Those who are the least afraid are the hardest to manipulate.  The individual who cannot be manipulated is the biggest threat to the forces that seek to keep us afraid, seeking permission, and consuming.
The Most Dangerous Idea


Over the past two months, there has been so much damn talking.  In the past two weeks, so much damn freaking out.  This is where normalization begins: fear is exhausting.

There are some among the subscribers to this blog who I suspect find my fear of Trump’s administration ridiculous and over-dramatic.  For those people, consider how concerned you were about Hillary’s candidacy and then keep in mind that she never said she wanted to upend your second amendment rights.  Trump has out and out stated that he wants to revisit the first amendment because it goes too far.

I fear for marginalized groups.  My grandfather, Nazi resistance fighter in Holland during World War II, said “Well, you’ve elected another Hitler.  But you’ll be fine.  You’re white.  Just keep your job.”  He’s probably right, save the fact that a solid 50% of the people I love aren’t white.  I fear for increasingly militarized police with a Justice Department headed by someone who doesn’t give a shit about a citizen’s rights, so long as that citizen is brown.  Not all Trump voters are racists and bigots, but all Trump voters elected someone who is openly tolerant of racism and bigotry.  I have family members among that group, which is difficult to accept.

But we are here, and there are things I want to talk about.  But first, the single most helpful voice in all of this has been Mark Blyth.  It helps that he has a Scottish accent, as most things are improved by a Scottish accent.  But he also provides a global and historical perspective.  This talk at Brown University from the day after the election has been particularly helpful in shifting my perspective…  We aren’t looking at the beginning of Hitler, we are looking  a reincarnation of the French Revolution.  For now, the rage has been directed at brown people–a useful distraction if you happen to be of the 1%–but the pitchforks will eventually point in the direction of Wall Street and those who have implemented and fought for wealth redistribution in the direction of the already wealthy.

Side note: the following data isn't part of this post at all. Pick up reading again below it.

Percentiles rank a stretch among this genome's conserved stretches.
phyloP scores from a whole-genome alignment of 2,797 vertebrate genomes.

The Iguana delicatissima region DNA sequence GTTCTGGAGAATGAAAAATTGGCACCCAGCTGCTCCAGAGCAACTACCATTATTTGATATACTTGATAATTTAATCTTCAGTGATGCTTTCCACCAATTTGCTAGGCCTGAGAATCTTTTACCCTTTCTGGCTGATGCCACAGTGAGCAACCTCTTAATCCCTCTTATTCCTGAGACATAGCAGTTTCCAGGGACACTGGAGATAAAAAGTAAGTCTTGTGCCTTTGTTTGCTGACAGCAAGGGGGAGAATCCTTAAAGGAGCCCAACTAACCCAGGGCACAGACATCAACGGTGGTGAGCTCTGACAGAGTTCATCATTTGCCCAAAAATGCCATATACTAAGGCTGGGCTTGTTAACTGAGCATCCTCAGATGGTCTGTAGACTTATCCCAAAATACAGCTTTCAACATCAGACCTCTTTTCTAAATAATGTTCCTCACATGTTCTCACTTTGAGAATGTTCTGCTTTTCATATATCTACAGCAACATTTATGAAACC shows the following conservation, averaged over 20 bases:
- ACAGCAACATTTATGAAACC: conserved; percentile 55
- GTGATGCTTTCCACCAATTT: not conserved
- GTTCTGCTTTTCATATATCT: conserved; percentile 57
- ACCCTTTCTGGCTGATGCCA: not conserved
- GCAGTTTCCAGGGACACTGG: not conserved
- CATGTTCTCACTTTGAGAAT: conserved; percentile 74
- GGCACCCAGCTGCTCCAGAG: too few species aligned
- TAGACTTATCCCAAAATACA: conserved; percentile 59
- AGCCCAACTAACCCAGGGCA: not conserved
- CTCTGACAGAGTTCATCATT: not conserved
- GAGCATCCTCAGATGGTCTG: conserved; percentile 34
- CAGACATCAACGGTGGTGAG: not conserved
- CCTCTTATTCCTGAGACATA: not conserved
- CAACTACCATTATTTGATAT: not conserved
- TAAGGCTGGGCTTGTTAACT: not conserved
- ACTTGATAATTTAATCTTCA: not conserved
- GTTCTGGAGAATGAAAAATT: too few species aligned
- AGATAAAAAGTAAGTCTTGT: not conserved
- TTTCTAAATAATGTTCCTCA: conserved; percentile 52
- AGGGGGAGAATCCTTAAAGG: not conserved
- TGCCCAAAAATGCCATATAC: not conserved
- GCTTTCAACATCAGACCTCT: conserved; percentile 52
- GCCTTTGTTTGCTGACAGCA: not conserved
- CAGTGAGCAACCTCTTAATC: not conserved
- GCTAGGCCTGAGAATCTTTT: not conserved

Which isn’t to say that I’m not alarmed for minorities, those who are marginalized, and the vulnerable.  I’ve donated to the ACLU and will continue to do so.  I’ve subscribed to support journalism.  I’m committed to the first rule, which is don’t be an asshole.  I’ve written to my Senators and I now have a list of all the people who represent me across all levels of government.  I’m prepared to do what I can in my sphere to speak up against cruelty.

Meanwhile, there is a bigger play here, which is a perspective I had lost.


Smart Rules: Fear

Don’t trust anyone who is attempting to increase your fear.  

Fear is well-known among those who want something as an effective way to get it.  Salespeople are taught (or learn on their own) that the fastest way to close a deal is to convince the buyer that, unless a decision is made right now, the buyer is going to miss out.  (Salespeople tend to dislike it when you call them on this: try it with a salesperson at a gym sometime.  I brought this up to a salesman at Gold’s Gym and he got super huffy with me.)

The reality is that they want your money more than you want whatever item they have in front of you.  The salesperson will want your business just as badly tomorrow as they want it today.  You are in the position of power unless you allow them to make you afraid, in which case the power dynamic shifts over to their advantage.  There is always another car, another house, another way from point a to point b.  

Don’t give away your power.  Fear shuts down your capacity for thinking critically and without prejudice, and that makes you vulnerable to bad decisions.

There are no exceptions to this rule.  

Shut out anything that seeks to increase your fear: news programs that are breathless with manufactured danger, advertisements that raise your anxiety about whether you are rich/smart/sexy/pretty/skinny/young enough, politicians pointing their fingers at an “other” who is out to get you.  

If you hear a claim that scares you, first ask what the claimant has to gain from your fear.  Then do your own research.  Read both sides of the argument.  Look for hidden motives.  Follow the money.  Figure out who gains from your fear.  Find the evidence.  Perform the whackadoodle test: ask what the chances are that the person selling the fear is wrong.  A whackadoodle will tell you that there is no chance that they could be wrong about whatever they claim.  A reasonable, considered person will allow that there is something that they don’t know that would change their conclusion.  Go with the reasonable person’s assessment of the evidence over the whackadoodle.